Nike’s decision to build an ad campaign around Colin Kaepernick earned more support than not among Americans, especially younger ones, according to polls released Thursday.

Kaepernick, who sparked years of debate and earned the ire of President Trump by kneeling during the national anthem, prompted yet more debate last week as pundits argued the wisdom of Nike aligning its brand with the polarizing former NFL player.

“Believe in something. Even if it means sacrificing everything,” Kaepernick says in the ad campaign.

“What was Nike thinking?” Trump asked in a tweet after the campaign launched.

But a Quinnipiac University poll showed voters approved of Nike’s decision to feature Kaepernick in its latest ad campaign, 49 percent to 37 percent. The poll also found a distinct age gap, with those 18 to 34 approving of Nike’s decision by a 67-21 margin, while voters 65 and older disapproved of the decision, 46 to 39 percent.

A separate SSRS Omnibus poll provided to CNN found a similar age divide: Among Americans ages 18 to 34, 44 percent approved of Nike’s decision, while 32 percent opposed. That poll also found 47 percent of adults 65 and over disapproved, while 26 percent supported Nike’s decision.

Although the campaign sparked protests among some consumers and the company’s stock price initially dipped, it has rebounded. Nike stock closed at $83.47 on Thursday, an all-time high for the apparel maker, according to ESPN.

Kaepernick, the former 49ers quarterback who has been a free agent for 18 months, began sitting and then kneeling in the summer of 2016 to raise awareness of police brutality and social injustice, a cause that was taken up by NFL players and other athletes at all levels of competition. Last fall, Trump called for any “son of a bitch” who did not stand for the anthem to be fired, and he has been highly critical of Nike’s new ad this month.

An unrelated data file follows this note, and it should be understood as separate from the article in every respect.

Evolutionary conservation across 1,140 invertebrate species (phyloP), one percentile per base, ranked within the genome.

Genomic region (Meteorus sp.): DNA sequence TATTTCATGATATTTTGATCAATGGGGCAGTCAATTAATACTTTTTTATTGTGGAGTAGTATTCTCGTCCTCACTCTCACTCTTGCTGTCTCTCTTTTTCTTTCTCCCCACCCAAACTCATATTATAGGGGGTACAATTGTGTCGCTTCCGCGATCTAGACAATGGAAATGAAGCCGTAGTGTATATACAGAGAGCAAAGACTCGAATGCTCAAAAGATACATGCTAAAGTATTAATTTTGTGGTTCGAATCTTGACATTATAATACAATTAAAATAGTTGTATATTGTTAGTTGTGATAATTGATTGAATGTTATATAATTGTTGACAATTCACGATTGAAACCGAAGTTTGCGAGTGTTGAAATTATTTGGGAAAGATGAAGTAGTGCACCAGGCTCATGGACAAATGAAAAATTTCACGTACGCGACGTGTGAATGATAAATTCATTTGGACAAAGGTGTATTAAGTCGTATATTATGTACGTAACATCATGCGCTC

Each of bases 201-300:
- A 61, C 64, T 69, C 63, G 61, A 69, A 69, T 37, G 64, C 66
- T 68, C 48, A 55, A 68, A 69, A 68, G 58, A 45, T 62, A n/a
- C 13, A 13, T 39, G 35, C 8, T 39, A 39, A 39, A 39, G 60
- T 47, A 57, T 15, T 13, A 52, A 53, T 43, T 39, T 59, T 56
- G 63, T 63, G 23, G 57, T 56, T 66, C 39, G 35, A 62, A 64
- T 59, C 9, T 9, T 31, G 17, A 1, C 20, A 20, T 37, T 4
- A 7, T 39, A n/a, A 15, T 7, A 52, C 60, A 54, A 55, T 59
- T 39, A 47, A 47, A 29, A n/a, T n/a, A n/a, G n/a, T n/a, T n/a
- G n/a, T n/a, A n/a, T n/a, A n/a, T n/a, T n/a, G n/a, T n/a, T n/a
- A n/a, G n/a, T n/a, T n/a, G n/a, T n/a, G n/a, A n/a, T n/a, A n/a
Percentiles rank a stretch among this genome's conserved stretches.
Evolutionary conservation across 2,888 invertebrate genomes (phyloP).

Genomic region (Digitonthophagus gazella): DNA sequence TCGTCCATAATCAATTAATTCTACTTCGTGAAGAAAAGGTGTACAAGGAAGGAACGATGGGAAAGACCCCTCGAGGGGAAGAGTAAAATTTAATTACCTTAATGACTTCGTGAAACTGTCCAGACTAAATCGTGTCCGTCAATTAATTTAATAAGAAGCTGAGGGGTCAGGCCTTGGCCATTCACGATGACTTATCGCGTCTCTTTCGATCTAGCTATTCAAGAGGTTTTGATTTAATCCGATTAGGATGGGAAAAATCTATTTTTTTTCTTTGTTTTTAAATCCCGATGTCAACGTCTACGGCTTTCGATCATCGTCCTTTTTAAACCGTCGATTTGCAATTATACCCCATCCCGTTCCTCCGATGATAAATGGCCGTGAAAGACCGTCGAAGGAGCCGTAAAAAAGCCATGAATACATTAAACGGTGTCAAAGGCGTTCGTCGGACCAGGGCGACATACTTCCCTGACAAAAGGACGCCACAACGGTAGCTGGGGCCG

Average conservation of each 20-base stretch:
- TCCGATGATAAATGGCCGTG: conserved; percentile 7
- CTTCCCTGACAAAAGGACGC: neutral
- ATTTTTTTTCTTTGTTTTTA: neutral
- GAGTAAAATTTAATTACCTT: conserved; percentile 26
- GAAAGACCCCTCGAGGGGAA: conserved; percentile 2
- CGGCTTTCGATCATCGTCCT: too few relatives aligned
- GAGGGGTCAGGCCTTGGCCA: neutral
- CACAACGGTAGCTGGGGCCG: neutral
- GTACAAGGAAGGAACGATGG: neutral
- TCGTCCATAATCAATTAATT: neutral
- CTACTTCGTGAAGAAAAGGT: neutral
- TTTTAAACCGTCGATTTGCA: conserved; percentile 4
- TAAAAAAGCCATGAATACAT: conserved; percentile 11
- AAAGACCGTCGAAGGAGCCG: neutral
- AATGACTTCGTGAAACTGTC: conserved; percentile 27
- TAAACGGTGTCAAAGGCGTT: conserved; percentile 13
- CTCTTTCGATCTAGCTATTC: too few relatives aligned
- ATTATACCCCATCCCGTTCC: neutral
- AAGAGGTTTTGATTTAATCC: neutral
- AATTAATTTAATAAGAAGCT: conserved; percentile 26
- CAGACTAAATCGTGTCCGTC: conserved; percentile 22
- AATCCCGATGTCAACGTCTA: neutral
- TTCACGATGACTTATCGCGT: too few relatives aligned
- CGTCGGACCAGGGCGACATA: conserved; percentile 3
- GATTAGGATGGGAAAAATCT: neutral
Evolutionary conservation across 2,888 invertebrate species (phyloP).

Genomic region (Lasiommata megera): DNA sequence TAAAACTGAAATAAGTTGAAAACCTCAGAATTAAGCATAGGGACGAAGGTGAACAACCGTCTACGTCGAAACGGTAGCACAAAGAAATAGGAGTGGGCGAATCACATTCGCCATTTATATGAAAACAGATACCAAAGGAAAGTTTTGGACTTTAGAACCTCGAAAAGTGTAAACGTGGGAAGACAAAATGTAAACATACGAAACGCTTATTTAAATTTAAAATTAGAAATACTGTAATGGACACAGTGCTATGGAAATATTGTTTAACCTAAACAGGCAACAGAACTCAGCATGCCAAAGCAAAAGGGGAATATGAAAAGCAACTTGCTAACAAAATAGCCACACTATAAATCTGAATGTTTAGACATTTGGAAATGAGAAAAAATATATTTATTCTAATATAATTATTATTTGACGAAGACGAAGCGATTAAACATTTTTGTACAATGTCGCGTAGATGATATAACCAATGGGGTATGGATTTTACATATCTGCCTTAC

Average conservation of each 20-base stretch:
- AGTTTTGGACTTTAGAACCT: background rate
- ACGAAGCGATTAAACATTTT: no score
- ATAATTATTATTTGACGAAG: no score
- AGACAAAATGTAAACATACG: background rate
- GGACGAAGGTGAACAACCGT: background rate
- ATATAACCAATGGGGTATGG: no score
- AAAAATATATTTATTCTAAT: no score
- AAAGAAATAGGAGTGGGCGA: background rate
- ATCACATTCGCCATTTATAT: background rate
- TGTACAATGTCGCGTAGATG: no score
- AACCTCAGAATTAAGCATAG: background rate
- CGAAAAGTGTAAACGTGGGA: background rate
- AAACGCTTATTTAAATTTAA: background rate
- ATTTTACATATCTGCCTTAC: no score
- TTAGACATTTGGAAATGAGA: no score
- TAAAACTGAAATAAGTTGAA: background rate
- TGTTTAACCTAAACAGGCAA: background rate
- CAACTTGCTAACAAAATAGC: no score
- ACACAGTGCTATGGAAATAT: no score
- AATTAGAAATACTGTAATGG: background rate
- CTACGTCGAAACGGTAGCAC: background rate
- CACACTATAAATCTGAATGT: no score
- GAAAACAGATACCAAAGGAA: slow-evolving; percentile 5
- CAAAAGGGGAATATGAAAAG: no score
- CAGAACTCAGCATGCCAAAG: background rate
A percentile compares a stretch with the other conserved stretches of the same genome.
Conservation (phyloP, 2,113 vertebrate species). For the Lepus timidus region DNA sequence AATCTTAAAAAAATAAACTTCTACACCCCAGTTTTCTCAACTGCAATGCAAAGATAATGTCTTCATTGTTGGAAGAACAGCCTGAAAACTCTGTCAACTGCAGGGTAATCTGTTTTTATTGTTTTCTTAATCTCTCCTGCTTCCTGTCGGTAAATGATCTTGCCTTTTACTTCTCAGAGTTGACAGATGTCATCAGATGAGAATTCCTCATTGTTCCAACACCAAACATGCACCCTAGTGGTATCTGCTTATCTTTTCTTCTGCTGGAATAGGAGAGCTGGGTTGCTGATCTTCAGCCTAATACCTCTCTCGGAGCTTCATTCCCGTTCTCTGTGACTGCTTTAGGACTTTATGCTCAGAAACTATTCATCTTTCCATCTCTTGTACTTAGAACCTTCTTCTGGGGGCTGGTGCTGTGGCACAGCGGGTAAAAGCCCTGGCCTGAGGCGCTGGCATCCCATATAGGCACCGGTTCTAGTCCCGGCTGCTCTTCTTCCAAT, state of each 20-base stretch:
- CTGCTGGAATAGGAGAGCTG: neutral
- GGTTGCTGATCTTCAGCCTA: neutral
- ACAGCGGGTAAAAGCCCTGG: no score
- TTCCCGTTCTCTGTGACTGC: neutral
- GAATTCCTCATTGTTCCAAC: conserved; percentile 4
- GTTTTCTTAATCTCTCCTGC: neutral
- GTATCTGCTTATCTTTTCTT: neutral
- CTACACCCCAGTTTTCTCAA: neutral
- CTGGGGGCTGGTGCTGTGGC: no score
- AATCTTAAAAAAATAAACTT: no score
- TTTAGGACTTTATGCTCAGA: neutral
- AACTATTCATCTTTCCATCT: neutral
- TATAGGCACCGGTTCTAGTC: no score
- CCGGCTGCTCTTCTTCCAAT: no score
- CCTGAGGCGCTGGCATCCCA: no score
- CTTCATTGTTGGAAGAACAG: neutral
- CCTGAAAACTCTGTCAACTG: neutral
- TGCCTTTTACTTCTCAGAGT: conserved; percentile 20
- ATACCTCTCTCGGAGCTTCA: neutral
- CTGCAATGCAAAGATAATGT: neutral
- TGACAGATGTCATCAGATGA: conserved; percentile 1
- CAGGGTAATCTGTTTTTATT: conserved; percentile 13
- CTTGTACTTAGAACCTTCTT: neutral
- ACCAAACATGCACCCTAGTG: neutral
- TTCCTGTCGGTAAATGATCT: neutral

“Just like the NFL, whose ratings have gone WAY DOWN,” he tweeted Sept. 5, “Nike is getting absolutely killed with anger and boycotts. I wonder if they had any idea that it would be this way?”

Trump also called Nike’s campaign “a terrible” message in an interview with the Daily Caller, saying “maybe there’s a reason for them doing it, but I think as far as sending a message, I think it’s a terrible message and a message that shouldn’t be sent. There’s no reason for it.”

At least two small colleges attempted to distance themselves from Nike after the campaign’s release, and a Louisiana mayor tried banning local booster clubs from purchasing Nike apparel, although he later backed down.

Nike took it all in stride, releasing a statement instructing people on “how to burn our products properly.” Nike had quietly kept Kaepernick under contract throughout his protests; when other apparel companies showed interest as his contract was expiring, the company re-signed him, making him the focus of its 30th anniversary “Just do it” campaign. According to a Bloomberg report, the company generated buzz worth $43 million in media exposure through the new campaign.

Quinnipiac also surveyed voters about demonstrations by NFL players during the national anthem. Two-thirds of voters said NFL players have the right to protest during the national anthem, but they were evenly split on whether they approved of such displays, with 47 percent approving and 47 percent disapproving.

Men and women were equally likely to support the right to protest, and majorities of black, white and Hispanic voters agreed. A majority of Republican voters, by a 60-39 margin, did not support that right.

Quinnipiac surveyed 1,038 voters nationwide, with a margin of error of plus or minus 3.7 percentage points. SSRS surveyed 1,008 adults nationwide, with a margin of error of plus or minus 3 percentage points. Interviewers for both surveys called landlines and cellphones.

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